A prepayment penalty requires the borrower to pay a fee if the borrower pays off the mortgage early. Prepayment penalties are sometimes used with a conventional loan or personal loan. However, a VA borrower does not need to worry about a prepayment penalty. VA mortgage lenders are not permitted to include a prepayment penalty in a mortgage loan under the VA home loan program.
7. Easier to Qualify
You don’t need to have a perfect credit score to qualify for financing with a military loan. You can qualify for a VA home loan even with some bad credit and a lower credit score. Each lender has its own requirements for loan qualifications. While a very low credit score or extremely bad credit may prevent some individuals from qualifying for veteran loans, it is not always an automatic denial.
VA mortgage lenders have an incentive to approve veteran loans. They make money by lending money. Because the loans are partially backed by the government, they can take a greater risk in extending credit to a veteran or service member with poor credit.
8. No Loan Limits
There is no maximum loan amount for veteran loans. Veterans and service personnel can qualify for low-interest, VA loans to purchase higher-value homes.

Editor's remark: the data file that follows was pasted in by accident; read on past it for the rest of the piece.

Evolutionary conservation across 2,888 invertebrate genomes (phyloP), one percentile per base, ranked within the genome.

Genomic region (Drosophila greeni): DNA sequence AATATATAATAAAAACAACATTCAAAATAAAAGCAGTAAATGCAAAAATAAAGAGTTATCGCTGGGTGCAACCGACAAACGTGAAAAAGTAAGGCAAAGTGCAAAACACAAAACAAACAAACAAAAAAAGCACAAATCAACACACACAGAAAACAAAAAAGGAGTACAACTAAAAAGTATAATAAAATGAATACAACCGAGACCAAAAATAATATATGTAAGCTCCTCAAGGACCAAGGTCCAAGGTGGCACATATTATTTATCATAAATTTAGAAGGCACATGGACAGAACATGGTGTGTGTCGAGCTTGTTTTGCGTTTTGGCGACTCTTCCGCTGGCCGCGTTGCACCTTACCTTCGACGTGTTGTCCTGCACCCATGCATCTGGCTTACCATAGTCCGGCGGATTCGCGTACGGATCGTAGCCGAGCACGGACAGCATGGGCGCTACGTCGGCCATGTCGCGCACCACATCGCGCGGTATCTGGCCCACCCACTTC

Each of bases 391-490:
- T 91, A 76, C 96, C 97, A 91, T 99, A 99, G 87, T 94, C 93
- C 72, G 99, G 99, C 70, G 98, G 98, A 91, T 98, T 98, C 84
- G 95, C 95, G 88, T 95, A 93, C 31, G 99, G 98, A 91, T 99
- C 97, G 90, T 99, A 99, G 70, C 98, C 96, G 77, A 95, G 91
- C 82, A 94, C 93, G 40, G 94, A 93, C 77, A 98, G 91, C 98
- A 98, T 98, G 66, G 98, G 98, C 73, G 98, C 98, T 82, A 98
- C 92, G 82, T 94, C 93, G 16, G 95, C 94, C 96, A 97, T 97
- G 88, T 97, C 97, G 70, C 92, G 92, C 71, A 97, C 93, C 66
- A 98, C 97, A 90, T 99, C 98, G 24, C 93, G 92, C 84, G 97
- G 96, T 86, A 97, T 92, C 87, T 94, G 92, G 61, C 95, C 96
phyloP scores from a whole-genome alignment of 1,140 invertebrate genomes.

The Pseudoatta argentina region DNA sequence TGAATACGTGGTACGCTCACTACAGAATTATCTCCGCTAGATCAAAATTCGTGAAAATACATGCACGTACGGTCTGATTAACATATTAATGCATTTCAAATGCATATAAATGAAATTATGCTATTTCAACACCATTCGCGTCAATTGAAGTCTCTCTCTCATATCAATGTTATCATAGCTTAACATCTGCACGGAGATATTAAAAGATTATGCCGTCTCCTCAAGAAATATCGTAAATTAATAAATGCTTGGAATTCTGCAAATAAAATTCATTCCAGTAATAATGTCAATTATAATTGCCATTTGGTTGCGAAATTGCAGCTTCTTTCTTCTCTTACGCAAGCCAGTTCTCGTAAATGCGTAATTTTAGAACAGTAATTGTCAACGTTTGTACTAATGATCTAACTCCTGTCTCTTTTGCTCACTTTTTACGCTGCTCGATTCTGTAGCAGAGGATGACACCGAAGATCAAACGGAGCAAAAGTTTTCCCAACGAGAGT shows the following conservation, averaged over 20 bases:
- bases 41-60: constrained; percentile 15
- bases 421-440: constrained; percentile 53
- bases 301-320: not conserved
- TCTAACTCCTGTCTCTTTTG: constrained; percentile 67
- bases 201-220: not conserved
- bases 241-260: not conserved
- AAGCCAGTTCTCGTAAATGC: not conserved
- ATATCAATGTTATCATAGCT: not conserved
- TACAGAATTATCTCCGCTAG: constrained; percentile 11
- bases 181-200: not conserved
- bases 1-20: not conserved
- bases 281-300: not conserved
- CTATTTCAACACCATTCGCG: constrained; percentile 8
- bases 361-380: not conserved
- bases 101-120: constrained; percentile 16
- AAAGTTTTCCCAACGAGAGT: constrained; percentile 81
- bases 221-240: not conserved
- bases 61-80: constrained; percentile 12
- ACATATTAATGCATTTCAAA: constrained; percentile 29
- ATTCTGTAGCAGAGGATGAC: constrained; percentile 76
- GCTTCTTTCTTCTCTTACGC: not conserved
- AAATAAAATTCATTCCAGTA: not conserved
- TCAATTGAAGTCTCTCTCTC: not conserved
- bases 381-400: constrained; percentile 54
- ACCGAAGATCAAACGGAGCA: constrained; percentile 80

Removing the maximum loan amount for VA mortgages also means that you can finance more of your closing costs and the VA funding fee into the mortgage amount. This advantage can help if you don’t have enough money to pay all closing costs up front. However, by financing the closing costs into the mortgage, you are increasing the amount you owe on the home. In some cases, you could owe more than the home is worth if you do not make a down payment on the home.
9. No Limits on Number of VA Home Loans
There are no limits on the number of VA home loans you can have during your lifetime or at one time. VA loans can only be used to purchase a residence in which you will reside, so you will likely only have one or two loans at a time. However, an eligible veteran who meets the eligibility requirements for a VA mortgage can use the VA home loan program to finance a home loan as many times as he desires throughout his lifetime.
In other words, you can buy and sell homes or refinance your current mortgage as many times as you desire. This benefit helps service members who are frequently transferred. They can use the VA home loan program to purchase a home for their family near their new assignment.